FEMFACTS
28 Feb 2019

Member of the European Parliament is a hottie according to Croatian tabloids

If you’re a woman, not even a political career spanning decades can spare you from being treated like a beauty pageant contestant.

Guest Mavens
Nataša Vajagić NewsMavens, Europe
Member of the European Parliament is a hottie according to Croatian tabloids - NewsMavens
Biljana Borzan, Facebook

Biljana Borzan is a Croatian member of the European Parliament and a medical doctor by profession. She is actively involved with environmental issues, food safety, consumer protection and women’s rights. Among other things, as a Rapporteur of the European Parliament on women’s rights, she has authored the Resolution on Women’s Rights in the Western Balkans recently adopted in the European Parliament.

In her home town of Osijek, she has served five terms as city councillor and one as a deputy mayor, followed by two terms as an MP in the state parliament. Borzan, who is a member of the Croatian center-left party SDP, was voted into the European Parliament in 2013, where she belongs to the Group of the Progressive alliance of socialists and democrats in the EP.

That’s one way of briefly introducing Biljana Borzan to readers. Then there are others, as we’ve recently seen on the Croatian news portal “100 posto“.

WHAT ARE THE CLAIMS?

The article published on February 12 introduces Borzan in the headline as:

One of the hottest local politicians -- the doctor has been happily married for years, loves to sew and cook, and she will even roll up her sleeves and paint if she has to!

The article starts with a brief description of some of her achievements, including the withdrawal of lower-quality baby food from Croatia as a result of her advocacy, and a project focused on housing, funded by the EU:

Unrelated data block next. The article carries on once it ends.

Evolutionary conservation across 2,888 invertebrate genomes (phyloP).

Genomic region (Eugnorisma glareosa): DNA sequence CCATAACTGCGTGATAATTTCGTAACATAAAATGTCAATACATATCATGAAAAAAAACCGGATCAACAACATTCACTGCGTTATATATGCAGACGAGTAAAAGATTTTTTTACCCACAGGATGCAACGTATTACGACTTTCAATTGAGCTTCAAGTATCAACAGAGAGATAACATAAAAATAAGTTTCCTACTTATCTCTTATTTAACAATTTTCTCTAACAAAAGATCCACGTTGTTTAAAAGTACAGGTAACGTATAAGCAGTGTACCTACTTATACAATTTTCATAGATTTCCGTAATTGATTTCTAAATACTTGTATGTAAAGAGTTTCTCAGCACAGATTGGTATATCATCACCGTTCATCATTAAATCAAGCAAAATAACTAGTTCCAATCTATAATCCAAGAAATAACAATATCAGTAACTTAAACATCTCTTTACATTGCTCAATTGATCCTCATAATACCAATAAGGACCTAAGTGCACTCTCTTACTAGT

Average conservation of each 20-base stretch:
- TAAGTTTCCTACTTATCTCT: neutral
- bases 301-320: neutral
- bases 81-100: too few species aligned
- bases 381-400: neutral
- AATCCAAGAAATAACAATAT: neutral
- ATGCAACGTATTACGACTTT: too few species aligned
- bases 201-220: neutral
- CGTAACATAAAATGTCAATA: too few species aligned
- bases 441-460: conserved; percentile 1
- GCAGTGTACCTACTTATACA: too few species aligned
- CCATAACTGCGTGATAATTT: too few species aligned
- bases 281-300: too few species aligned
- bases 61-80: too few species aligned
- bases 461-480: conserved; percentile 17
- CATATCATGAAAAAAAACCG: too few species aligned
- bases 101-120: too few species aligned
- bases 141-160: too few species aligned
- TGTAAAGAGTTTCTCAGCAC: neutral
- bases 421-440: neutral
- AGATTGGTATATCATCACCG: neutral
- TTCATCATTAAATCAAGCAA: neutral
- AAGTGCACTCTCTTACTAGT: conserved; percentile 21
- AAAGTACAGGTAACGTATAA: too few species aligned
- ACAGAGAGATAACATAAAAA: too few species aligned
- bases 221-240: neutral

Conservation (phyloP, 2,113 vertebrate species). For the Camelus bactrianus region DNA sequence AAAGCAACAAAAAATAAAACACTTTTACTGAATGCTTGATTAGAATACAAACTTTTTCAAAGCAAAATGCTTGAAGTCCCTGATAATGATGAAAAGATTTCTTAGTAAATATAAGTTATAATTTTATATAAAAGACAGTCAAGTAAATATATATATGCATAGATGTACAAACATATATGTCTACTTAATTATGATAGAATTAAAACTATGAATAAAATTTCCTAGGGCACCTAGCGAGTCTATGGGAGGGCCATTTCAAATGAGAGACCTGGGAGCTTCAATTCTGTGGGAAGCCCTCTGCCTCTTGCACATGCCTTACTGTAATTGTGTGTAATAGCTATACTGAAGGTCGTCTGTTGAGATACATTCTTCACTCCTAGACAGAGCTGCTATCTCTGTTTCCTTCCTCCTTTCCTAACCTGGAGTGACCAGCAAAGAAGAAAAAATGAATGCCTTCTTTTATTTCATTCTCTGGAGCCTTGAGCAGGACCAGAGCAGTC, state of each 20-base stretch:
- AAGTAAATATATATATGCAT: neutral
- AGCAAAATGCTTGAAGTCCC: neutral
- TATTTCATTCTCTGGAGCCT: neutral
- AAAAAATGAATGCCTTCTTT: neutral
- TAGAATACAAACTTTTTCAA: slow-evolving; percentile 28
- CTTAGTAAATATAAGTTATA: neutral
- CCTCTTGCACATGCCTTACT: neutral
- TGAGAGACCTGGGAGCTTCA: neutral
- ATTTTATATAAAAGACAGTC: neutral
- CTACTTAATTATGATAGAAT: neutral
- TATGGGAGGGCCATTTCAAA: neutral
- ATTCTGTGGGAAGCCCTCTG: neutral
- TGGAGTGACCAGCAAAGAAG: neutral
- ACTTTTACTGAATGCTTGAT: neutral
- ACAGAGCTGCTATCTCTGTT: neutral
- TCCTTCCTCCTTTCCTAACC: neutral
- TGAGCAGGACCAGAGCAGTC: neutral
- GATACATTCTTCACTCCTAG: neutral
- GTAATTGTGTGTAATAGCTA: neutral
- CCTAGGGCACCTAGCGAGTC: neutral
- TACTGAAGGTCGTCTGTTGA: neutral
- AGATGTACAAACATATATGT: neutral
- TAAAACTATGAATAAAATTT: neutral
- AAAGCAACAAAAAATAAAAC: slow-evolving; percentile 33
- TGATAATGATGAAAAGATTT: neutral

With a wide smile, Borzan presented the project in the company of Želimir Manenica.

The author then proceeds to describe Borzan‘s favorite pastimes (cooking, sewing, painting, spending time with her family) and her husband and kids, concluding on the note already mentioned in the headline:

Biljana is often cherished as one of the hottest local politicians, and is also beloved for her modesty. From sewing machine or painting a radiator to cooking sarma -- she spends her free time doing relaxing activities that make her happy.

WHAT ARE THE FACTS?

Female politicians still do not hold nearly as many positions as their male colleagues do. This kind of reporting isn’t just a fluff piece about a public figure. It puts women back into the home, by emphasizing how they can still be “real women” and perform “real women’s duties”, regardless of their work. For example, the headline does present Borzan as strong and not afraid to do any job that needs to be done -- but only mentions activities related to housework.

The article was published in the showbiz and celebrity gossip section of a news portal named “Scene”. In the last month, no article about a male politician has been published there -- those can be found in the “News” section. And they hardly ever “rank” them by hotness, or focus on their “wide smiles”.